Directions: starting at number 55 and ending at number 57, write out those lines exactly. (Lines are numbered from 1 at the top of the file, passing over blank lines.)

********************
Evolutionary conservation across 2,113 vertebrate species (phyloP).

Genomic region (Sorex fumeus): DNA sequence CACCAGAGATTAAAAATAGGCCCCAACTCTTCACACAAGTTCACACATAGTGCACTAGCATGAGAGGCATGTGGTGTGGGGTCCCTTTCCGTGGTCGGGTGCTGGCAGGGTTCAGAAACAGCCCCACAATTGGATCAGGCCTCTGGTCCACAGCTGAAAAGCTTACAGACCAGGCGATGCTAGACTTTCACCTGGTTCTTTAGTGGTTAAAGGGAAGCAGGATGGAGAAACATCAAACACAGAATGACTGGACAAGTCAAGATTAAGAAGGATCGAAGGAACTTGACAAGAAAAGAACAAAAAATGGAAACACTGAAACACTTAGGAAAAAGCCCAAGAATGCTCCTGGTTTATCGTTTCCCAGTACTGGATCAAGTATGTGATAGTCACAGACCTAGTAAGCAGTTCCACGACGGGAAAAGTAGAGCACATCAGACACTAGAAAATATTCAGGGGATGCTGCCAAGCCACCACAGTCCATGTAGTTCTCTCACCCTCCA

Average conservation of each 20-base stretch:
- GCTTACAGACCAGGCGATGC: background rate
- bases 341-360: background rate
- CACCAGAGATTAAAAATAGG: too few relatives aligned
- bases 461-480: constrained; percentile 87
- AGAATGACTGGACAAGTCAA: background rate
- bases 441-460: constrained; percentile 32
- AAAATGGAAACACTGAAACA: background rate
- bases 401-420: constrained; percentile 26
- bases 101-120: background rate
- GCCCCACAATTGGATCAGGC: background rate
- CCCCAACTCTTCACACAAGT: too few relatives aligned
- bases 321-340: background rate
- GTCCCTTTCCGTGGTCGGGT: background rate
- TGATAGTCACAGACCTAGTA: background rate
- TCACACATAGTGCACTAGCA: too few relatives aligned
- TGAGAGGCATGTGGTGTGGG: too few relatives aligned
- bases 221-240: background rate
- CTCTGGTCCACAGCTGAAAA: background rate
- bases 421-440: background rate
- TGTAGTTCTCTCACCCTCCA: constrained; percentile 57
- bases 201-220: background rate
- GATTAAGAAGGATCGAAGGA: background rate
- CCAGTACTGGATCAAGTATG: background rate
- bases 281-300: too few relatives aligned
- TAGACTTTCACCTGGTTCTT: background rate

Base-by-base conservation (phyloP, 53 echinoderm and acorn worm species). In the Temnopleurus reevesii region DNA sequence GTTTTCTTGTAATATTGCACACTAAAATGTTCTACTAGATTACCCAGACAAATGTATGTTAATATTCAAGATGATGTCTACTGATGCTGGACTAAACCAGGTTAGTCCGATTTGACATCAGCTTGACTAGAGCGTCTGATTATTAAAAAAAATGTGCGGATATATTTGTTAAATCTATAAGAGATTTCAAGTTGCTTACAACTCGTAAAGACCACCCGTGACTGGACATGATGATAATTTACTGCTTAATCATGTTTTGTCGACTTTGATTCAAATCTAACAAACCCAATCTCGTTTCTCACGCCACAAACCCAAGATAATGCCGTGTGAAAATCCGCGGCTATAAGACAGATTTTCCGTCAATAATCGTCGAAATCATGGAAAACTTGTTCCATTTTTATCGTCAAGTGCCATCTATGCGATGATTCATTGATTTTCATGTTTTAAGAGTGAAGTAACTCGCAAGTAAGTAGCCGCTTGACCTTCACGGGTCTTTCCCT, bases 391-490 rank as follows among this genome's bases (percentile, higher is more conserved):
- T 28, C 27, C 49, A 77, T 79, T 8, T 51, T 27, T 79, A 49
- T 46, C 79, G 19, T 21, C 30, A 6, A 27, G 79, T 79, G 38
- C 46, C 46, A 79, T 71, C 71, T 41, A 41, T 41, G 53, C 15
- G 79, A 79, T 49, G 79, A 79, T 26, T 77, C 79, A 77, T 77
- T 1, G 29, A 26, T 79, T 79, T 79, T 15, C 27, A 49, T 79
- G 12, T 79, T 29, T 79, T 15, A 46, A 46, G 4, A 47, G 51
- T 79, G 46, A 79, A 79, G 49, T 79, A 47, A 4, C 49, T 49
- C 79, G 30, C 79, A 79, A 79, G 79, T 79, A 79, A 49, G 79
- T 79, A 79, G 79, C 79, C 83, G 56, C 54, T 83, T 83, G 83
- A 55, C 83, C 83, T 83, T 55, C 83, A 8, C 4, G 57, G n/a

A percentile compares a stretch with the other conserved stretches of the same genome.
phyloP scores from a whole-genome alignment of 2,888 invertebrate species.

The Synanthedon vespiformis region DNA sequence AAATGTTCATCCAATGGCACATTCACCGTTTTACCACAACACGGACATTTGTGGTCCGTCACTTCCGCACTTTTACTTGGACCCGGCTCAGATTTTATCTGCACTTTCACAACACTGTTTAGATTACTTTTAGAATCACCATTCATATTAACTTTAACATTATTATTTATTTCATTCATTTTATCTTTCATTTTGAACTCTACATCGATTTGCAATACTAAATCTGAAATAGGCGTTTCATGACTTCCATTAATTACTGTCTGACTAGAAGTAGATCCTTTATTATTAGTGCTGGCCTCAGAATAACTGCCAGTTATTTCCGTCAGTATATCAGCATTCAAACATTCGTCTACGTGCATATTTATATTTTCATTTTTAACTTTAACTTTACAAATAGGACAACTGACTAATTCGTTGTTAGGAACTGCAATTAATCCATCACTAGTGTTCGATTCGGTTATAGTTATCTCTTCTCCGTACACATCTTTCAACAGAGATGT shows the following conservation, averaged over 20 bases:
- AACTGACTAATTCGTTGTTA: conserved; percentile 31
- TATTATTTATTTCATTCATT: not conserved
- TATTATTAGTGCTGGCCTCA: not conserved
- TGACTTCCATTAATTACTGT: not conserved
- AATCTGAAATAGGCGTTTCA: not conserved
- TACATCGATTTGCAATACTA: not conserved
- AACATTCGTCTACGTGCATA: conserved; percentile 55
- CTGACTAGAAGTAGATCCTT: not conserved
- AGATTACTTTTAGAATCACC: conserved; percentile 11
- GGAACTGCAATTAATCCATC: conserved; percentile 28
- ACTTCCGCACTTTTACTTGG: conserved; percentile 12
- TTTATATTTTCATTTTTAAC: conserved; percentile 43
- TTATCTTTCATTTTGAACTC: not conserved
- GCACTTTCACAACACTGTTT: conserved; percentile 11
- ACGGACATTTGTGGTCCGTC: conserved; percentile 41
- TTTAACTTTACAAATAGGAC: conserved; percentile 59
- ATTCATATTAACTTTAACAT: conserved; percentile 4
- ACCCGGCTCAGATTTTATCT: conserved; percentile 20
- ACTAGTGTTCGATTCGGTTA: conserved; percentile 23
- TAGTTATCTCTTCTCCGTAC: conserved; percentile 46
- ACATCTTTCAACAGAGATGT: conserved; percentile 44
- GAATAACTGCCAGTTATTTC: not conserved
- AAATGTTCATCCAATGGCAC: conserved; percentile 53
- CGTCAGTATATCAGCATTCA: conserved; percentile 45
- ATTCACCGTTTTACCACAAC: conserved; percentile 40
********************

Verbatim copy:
- TTATCTTTCATTTTGAACTC: not conserved
- GCACTTTCACAACACTGTTT: conserved; percentile 11
- ACGGACATTTGTGGTCCGTC: conserved; percentile 41